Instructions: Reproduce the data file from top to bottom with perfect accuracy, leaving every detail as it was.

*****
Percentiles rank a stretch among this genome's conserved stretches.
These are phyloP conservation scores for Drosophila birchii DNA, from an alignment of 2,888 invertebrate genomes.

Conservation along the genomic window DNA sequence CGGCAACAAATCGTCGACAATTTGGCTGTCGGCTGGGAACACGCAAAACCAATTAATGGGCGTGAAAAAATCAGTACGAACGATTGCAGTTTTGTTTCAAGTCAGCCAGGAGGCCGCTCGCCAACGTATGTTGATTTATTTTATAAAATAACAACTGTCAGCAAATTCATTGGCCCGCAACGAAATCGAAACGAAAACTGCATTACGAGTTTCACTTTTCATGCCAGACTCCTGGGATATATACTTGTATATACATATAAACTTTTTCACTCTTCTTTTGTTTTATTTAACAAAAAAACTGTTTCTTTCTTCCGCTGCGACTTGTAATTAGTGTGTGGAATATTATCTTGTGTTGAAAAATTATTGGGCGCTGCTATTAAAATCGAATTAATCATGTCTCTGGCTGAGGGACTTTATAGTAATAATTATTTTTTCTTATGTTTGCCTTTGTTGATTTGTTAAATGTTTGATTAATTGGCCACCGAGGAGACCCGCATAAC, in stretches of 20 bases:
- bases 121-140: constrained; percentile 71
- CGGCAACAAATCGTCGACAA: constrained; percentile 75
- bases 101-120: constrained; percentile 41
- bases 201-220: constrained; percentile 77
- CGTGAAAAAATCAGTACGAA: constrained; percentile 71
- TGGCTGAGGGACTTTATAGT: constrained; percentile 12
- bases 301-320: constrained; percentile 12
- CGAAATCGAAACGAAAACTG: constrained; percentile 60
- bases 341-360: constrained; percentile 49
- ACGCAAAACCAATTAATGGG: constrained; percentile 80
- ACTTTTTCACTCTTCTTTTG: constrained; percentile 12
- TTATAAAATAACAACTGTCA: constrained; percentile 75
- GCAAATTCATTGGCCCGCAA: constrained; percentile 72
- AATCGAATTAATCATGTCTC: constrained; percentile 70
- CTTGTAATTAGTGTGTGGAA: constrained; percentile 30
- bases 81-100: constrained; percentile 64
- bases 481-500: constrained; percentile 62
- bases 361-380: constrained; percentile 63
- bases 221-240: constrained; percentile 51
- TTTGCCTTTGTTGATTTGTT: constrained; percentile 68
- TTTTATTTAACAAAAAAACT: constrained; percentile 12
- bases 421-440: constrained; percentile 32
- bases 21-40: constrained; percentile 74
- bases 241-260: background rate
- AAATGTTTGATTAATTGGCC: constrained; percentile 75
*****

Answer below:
Percentiles rank a stretch among this genome's conserved stretches.
These are phyloP conservation scores for Drosophila birchii DNA, from an alignment of 2,888 invertebrate genomes.

Conservation along the genomic window DNA sequence CGGCAACAAATCGTCGACAATTTGGCTGTCGGCTGGGAACACGCAAAACCAATTAATGGGCGTGAAAAAATCAGTACGAACGATTGCAGTTTTGTTTCAAGTCAGCCAGGAGGCCGCTCGCCAACGTATGTTGATTTATTTTATAAAATAACAACTGTCAGCAAATTCATTGGCCCGCAACGAAATCGAAACGAAAACTGCATTACGAGTTTCACTTTTCATGCCAGACTCCTGGGATATATACTTGTATATACATATAAACTTTTTCACTCTTCTTTTGTTTTATTTAACAAAAAAACTGTTTCTTTCTTCCGCTGCGACTTGTAATTAGTGTGTGGAATATTATCTTGTGTTGAAAAATTATTGGGCGCTGCTATTAAAATCGAATTAATCATGTCTCTGGCTGAGGGACTTTATAGTAATAATTATTTTTTCTTATGTTTGCCTTTGTTGATTTGTTAAATGTTTGATTAATTGGCCACCGAGGAGACCCGCATAAC, in stretches of 20 bases:
- bases 121-140: constrained; percentile 71
- CGGCAACAAATCGTCGACAA: constrained; percentile 75
- bases 101-120: constrained; percentile 41
- bases 201-220: constrained; percentile 77
- CGTGAAAAAATCAGTACGAA: constrained; percentile 71
- TGGCTGAGGGACTTTATAGT: constrained; percentile 12
- bases 301-320: constrained; percentile 12
- CGAAATCGAAACGAAAACTG: constrained; percentile 60
- bases 341-360: constrained; percentile 49
- ACGCAAAACCAATTAATGGG: constrained; percentile 80
- ACTTTTTCACTCTTCTTTTG: constrained; percentile 12
- TTATAAAATAACAACTGTCA: constrained; percentile 75
- GCAAATTCATTGGCCCGCAA: constrained; percentile 72
- AATCGAATTAATCATGTCTC: constrained; percentile 70
- CTTGTAATTAGTGTGTGGAA: constrained; percentile 30
- bases 81-100: constrained; percentile 64
- bases 481-500: constrained; percentile 62
- bases 361-380: constrained; percentile 63
- bases 221-240: constrained; percentile 51
- TTTGCCTTTGTTGATTTGTT: constrained; percentile 68
- TTTTATTTAACAAAAAAACT: constrained; percentile 12
- bases 421-440: constrained; percentile 32
- bases 21-40: constrained; percentile 74
- bases 241-260: background rate
- AAATGTTTGATTAATTGGCC: constrained; percentile 75